The Mutual Exclusion Problem – Part I: A Theory of Interprocess Communication

Journal of the Association for Computing Machinery | , Vol 33(2): pp. 313-348

For some time I had been looking for a mutual exclusion algorithm that satisfied my complete list of desirable properties. I finally found one–the N!-bit algorithm described in this paper. The algorithm is wildly impractical, requiring N! bits of storage for N processors, but practicality was not one of my requirements. So, I decided to publish a compendium of everything I knew about the theory of mutual exclusion.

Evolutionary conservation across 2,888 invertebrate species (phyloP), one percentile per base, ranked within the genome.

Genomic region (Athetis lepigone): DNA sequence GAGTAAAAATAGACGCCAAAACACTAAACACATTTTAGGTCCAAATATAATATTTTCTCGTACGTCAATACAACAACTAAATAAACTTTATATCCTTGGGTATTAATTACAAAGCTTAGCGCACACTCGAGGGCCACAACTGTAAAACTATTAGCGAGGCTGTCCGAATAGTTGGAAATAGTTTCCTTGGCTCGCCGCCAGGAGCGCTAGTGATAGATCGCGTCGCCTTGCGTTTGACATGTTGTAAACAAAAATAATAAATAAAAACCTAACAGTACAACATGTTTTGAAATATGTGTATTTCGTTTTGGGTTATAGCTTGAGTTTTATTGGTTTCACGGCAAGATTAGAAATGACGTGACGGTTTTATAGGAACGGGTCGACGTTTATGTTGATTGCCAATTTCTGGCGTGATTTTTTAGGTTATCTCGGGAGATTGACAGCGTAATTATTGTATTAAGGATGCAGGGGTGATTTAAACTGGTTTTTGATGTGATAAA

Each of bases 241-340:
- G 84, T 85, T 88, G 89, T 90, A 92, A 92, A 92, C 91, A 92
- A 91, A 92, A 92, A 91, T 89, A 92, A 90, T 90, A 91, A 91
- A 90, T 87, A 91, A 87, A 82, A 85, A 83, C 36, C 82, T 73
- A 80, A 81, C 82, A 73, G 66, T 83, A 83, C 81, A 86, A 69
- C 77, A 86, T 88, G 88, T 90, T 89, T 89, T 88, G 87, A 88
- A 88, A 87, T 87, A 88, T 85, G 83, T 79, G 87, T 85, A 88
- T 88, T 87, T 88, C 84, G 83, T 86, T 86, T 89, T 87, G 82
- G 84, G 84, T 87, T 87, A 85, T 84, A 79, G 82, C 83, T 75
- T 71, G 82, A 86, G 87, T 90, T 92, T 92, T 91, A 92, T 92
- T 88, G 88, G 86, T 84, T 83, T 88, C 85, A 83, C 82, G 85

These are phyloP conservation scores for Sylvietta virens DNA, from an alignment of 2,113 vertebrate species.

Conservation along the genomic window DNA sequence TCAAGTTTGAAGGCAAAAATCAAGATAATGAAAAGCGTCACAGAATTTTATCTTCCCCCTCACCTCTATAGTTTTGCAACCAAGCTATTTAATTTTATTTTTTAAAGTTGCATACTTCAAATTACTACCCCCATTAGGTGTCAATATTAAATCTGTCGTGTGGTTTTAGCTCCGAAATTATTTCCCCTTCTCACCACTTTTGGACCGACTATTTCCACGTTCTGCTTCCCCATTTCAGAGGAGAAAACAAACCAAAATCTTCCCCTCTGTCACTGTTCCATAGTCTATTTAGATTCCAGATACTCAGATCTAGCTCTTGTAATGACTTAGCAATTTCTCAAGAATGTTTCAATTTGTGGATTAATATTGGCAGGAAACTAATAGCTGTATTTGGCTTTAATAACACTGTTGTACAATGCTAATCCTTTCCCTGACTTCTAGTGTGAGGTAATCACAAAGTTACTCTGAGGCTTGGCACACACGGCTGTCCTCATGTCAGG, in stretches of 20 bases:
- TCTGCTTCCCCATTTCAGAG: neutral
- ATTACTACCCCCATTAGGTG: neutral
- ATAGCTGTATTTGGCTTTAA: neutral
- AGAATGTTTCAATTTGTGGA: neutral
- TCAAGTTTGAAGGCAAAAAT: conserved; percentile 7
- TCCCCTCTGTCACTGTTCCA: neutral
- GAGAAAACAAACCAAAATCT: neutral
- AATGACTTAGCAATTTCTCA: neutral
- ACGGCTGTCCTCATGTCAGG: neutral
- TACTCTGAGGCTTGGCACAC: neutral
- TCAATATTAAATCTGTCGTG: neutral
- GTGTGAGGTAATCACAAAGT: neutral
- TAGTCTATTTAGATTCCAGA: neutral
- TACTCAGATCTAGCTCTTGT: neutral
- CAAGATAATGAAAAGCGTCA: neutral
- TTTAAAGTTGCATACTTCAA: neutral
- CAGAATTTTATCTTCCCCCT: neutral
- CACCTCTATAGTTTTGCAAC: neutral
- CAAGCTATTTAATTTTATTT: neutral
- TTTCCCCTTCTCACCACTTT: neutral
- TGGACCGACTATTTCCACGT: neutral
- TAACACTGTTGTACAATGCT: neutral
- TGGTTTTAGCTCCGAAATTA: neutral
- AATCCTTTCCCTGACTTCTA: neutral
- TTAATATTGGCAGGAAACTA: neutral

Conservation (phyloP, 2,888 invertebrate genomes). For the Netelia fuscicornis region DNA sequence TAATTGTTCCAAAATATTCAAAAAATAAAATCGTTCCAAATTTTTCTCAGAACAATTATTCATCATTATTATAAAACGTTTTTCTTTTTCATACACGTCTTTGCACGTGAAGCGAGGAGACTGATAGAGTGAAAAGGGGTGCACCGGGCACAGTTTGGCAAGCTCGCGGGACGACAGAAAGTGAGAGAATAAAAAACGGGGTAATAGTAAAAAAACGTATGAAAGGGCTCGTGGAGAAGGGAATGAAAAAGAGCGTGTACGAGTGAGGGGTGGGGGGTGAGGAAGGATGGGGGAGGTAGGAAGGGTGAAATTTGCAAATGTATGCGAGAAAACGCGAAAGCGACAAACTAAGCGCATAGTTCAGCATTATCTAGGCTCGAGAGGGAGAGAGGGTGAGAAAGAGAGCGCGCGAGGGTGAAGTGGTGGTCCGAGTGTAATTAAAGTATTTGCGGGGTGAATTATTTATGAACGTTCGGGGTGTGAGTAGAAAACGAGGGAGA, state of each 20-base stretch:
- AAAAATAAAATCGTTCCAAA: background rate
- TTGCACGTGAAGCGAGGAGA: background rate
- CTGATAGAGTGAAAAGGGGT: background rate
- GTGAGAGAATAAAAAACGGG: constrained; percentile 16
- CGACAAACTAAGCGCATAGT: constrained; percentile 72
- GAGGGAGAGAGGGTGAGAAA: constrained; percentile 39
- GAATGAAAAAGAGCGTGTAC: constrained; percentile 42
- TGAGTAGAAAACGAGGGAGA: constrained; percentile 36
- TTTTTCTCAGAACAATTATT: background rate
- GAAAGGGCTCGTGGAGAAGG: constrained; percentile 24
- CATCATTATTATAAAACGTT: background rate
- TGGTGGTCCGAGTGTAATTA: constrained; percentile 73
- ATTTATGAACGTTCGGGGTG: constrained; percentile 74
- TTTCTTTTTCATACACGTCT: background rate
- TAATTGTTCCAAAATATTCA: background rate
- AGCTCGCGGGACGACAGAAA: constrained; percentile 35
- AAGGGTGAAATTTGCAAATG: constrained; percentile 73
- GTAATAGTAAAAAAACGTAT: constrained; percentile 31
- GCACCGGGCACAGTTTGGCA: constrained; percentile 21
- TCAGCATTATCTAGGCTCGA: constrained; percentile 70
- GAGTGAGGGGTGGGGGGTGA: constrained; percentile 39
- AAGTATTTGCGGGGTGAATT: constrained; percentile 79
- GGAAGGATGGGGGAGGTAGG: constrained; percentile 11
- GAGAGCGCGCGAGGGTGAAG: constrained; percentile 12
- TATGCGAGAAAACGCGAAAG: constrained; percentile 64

The 3-bit algorithm described in this paper came about because of a visit by Michael Rabin. He is an advocate of probabilistic algorithms, and he claimed that a probabilistic solution to the mutual exclusion problem would be better than a deterministic one. I believe that it was during his brief visit that we came up with a probabilistic algorithm requiring just three bits of storage per processor. Probabilistic algorithms don’t appeal to me. (This is a question of aesthetics, not practicality.) So later, I figured out how to remove the probability and turn it into a deterministic algorithm.

The first part of the paper covers the formalism for describing nonatomic operations that I had been developing since the 70s, and that is needed for a rigorous exposition of mutual exclusion. (See the discussion of [70].)